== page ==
A U.S. Army veteran they call "Piper Dan" because of his bagpipe playing was sitting in his car along the Delaney Park Strip in downtown Anchorage last week when he spotted a construction rig with a long boom working on the old Unocal building.
And right then, Piper Dan had a big thought. Perhaps the boom truck could transform into a flagpole to fill a void at the Anchorage Veterans' Memorial over the Veterans Day weekend.
The old flagpole -- a 110-foot tall Sitka spruce -- snapped at the base during the September storms. The broken pole was hauled away. The lack of a flagpole has upset some veterans, especially those who live in the Anchorage Pioneer Home downtown and miss seeing the flag flapping in the wind.
The city is stepping up with a permanent fix, a new galvanized steel pole that will cost about $75,000 counting installation, Lindsey Whitt, spokesman for Anchorage Mayor Dan Sullivan, said Sunday. The Anchorage Veterans' Memorial Committee has been raising funds to renovate the entire memorial, but hadn't budgeted for a new flagpole. The mayor's office said Sunday that unspent, year-end funds can go toward the flagpole. It is being ordered from the Lower 48. Horizon Lines will ship it for free, Whitt said.
But it won't be in place until next year, maybe not until the spring thaw though city crews think they may be able to erect it sooner.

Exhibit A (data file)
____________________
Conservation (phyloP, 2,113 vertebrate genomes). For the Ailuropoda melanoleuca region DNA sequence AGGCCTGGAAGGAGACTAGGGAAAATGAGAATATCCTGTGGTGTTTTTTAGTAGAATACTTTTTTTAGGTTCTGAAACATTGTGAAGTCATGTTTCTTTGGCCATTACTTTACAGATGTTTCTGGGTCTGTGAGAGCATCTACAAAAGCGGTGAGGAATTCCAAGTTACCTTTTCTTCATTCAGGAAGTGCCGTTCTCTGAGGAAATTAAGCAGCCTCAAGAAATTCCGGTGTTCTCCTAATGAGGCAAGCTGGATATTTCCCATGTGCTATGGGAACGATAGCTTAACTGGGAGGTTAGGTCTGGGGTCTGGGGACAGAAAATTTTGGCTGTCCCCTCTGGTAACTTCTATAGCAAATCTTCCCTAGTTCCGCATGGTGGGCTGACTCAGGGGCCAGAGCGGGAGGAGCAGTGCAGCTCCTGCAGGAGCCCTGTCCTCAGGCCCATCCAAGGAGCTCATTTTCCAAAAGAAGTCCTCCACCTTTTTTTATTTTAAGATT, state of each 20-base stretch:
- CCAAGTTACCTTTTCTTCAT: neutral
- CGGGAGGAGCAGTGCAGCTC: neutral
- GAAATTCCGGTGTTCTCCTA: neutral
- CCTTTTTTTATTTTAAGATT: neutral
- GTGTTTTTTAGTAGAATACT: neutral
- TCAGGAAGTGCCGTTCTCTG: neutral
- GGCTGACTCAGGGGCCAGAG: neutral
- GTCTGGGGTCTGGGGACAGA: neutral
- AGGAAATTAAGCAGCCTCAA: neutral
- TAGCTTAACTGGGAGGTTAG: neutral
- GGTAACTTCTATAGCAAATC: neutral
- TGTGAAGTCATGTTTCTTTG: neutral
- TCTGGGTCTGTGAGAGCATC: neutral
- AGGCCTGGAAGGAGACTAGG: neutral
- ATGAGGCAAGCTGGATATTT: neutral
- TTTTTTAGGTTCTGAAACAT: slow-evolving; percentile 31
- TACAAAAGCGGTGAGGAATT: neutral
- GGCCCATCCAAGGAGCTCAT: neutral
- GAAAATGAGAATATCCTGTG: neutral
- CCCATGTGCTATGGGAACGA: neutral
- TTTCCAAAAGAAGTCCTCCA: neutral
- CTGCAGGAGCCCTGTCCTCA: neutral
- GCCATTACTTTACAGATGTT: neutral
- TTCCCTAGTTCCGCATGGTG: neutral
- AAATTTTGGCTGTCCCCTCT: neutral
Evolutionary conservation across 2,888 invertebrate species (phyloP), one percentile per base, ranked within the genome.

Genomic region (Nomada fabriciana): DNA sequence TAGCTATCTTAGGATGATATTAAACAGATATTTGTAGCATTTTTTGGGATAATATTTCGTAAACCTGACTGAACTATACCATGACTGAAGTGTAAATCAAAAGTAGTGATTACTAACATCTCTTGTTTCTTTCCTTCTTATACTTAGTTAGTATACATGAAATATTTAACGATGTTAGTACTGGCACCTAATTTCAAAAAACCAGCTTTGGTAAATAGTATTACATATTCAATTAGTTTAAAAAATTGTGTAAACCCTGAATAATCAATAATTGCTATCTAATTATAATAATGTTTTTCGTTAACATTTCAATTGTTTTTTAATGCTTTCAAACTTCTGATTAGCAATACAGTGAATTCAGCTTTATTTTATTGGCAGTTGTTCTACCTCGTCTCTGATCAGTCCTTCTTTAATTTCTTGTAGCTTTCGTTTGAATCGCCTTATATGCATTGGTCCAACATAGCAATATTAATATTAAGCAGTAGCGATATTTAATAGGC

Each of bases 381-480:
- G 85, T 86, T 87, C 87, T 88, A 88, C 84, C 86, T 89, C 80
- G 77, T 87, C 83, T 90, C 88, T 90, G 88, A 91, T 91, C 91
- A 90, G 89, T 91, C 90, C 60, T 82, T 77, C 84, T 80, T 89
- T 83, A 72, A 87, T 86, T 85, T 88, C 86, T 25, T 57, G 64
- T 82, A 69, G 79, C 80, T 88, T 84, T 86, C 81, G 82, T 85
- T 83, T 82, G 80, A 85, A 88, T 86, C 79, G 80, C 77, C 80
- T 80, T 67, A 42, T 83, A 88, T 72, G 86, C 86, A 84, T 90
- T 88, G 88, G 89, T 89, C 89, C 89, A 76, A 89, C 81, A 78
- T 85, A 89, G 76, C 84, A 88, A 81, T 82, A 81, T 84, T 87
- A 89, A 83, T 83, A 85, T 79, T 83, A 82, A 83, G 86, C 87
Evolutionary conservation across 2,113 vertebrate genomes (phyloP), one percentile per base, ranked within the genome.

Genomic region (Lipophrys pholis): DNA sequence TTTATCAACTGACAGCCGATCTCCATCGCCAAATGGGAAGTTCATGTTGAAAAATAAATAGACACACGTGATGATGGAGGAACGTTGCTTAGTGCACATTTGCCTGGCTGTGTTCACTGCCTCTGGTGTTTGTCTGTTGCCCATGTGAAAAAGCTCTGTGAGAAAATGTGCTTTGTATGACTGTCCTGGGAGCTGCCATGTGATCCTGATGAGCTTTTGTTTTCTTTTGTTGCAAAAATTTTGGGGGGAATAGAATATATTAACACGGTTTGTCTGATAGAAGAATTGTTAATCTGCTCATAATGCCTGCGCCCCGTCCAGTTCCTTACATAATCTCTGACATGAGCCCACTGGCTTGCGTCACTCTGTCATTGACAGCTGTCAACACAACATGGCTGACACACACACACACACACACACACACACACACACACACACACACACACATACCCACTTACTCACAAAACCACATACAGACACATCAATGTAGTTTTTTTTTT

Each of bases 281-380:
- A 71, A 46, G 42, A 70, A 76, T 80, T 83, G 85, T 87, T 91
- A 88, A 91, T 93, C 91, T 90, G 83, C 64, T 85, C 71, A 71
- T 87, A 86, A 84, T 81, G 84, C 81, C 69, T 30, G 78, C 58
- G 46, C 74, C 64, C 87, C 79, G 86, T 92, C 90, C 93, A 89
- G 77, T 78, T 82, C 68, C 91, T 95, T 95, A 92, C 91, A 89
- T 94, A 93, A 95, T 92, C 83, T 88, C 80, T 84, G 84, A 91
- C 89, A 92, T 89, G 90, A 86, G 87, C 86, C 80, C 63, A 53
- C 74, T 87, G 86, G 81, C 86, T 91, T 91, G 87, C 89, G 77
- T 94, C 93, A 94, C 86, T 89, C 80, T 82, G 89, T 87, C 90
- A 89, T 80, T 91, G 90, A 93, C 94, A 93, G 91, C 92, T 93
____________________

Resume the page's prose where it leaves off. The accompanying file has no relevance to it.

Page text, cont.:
No big flag was destined to fly for Veterans Day until Piper Dan -- Dan Henderson -- got moving.
"There was this truck with this big beam on the back and the dadgum thing was higher than the dang building," Henderson said, recalling the scene from last week. "And I'm going, 'my God, there's our flag pole.' "
The boom truck belongs to Criterion General Inc., the contractor working all summer and fall on a major remodel of the old Unocal building on Ninth Avenue.
"I went over and ran down the owner to see if there was any way they could move that little turkey over to the Park Strip for the weekend, and we could put a flag up the thing."
"I told him it was no problem," Dave DeRoberts, Criterion General president, said. Henderson just needed to get proper permits from the city. Henderson did.
On Saturday morning, Criterion's boom truck parked at the Veterans' Memorial. A Criterion worker, a young Marine veteran who served in Afghanistan, hoisted a big American flag provided by the city up a rope secured at one end to the raised boom and to the hand rail on the flag stand at the other.
Henderson, who was stationed at Fort Wainwright for three years during the Vietnam War, played "Flight of the Eaglets" on his bagpipes.
Another man who had also planned to erect a temporary flagpole showed up Saturday and will probably get his pole in place after the boom truck goes back to work, Henderson said. DeRoberts said he hoped to keep the rig with the flag parked at the memorial all day Monday, the official holiday.
DeRoberts, who lives in the Valley, drove into Anchorage on Sunday to make sure the flag was flying right.
Henderson, 70, is taking the flag project seriously, too. He camped Saturday night at the Park Strip and was set up to repeat that Sunday night. He and his two dogs, Rudy and Fergie, were sleeping in his Honda.
"Me and two little doggies, we're sitting right here and we can watch that baby tonight. We're not going to let some crazy kids come and unhook the flag and mess around with that stuff outside there."
Reach Lisa Demer at firstname.lastname@example.org or 257-4390.
By LISA DEMER